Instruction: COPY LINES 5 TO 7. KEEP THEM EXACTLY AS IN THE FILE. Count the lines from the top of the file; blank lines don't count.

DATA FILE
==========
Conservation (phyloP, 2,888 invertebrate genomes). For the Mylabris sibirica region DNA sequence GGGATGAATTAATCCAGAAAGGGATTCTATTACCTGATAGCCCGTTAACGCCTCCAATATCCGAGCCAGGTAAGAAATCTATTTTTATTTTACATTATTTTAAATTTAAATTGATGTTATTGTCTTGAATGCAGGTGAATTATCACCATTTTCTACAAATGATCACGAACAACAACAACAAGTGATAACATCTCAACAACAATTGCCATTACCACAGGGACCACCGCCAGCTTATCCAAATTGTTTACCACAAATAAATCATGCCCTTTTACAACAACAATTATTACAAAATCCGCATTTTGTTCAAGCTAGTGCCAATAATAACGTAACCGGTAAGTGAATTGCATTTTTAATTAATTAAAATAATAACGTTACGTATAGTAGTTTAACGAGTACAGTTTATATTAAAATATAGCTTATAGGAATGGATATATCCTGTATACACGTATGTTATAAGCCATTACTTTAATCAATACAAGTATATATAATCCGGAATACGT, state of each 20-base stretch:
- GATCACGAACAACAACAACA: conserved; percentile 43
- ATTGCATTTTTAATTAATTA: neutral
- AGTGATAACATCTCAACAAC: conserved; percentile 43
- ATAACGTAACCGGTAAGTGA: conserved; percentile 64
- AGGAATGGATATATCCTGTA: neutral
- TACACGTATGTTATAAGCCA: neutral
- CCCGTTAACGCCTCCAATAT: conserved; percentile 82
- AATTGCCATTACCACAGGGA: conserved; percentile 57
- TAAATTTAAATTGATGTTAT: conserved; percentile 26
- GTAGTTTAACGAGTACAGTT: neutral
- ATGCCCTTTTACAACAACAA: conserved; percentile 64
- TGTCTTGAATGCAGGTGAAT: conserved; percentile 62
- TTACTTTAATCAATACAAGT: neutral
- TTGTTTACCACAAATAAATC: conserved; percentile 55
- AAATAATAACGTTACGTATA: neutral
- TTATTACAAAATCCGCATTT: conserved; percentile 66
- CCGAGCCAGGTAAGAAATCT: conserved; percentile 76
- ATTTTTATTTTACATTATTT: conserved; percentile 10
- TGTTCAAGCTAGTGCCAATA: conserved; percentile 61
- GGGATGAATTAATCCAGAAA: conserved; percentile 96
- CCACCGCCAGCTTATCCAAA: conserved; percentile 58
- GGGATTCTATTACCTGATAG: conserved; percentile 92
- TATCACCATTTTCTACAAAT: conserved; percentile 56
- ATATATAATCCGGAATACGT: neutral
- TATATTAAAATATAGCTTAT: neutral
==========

- ATAACGTAACCGGTAAGTGA: conserved; percentile 64
- AGGAATGGATATATCCTGTA: neutral
- TACACGTATGTTATAAGCCA: neutral